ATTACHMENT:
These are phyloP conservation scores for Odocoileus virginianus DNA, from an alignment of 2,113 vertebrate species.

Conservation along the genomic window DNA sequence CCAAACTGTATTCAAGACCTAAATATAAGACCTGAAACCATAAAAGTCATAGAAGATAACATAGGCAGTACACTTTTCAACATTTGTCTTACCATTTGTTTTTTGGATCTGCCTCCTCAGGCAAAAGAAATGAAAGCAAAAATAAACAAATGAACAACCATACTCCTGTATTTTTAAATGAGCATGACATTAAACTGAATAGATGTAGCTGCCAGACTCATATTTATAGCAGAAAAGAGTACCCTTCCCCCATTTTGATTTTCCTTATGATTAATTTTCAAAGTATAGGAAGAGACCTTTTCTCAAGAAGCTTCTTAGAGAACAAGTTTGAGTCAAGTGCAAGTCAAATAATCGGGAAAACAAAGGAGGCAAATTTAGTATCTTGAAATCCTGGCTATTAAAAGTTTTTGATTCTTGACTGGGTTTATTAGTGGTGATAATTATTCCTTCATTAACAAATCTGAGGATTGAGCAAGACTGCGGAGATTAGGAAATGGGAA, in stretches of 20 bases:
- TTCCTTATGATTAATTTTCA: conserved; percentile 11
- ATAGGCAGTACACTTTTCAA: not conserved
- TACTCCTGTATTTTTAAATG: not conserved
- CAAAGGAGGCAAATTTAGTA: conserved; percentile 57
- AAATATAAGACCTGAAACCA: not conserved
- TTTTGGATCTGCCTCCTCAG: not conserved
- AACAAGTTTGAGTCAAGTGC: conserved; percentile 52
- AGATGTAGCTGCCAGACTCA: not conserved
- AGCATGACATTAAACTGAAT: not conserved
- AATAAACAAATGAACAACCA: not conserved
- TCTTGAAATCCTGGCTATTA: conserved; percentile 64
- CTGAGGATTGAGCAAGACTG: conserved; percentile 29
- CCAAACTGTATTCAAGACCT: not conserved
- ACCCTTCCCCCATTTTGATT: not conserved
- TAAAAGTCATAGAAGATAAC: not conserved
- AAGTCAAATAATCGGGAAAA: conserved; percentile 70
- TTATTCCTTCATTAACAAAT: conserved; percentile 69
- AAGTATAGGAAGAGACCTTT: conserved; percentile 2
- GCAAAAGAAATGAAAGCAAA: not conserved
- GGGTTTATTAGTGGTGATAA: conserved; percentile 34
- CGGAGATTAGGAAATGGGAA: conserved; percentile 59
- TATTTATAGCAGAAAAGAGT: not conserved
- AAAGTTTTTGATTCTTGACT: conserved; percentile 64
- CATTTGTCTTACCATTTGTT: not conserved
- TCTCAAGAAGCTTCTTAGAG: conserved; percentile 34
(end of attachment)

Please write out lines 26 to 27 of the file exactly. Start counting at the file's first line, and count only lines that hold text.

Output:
- CATTTGTCTTACCATTTGTT: not conserved
- TCTCAAGAAGCTTCTTAGAG: conserved; percentile 34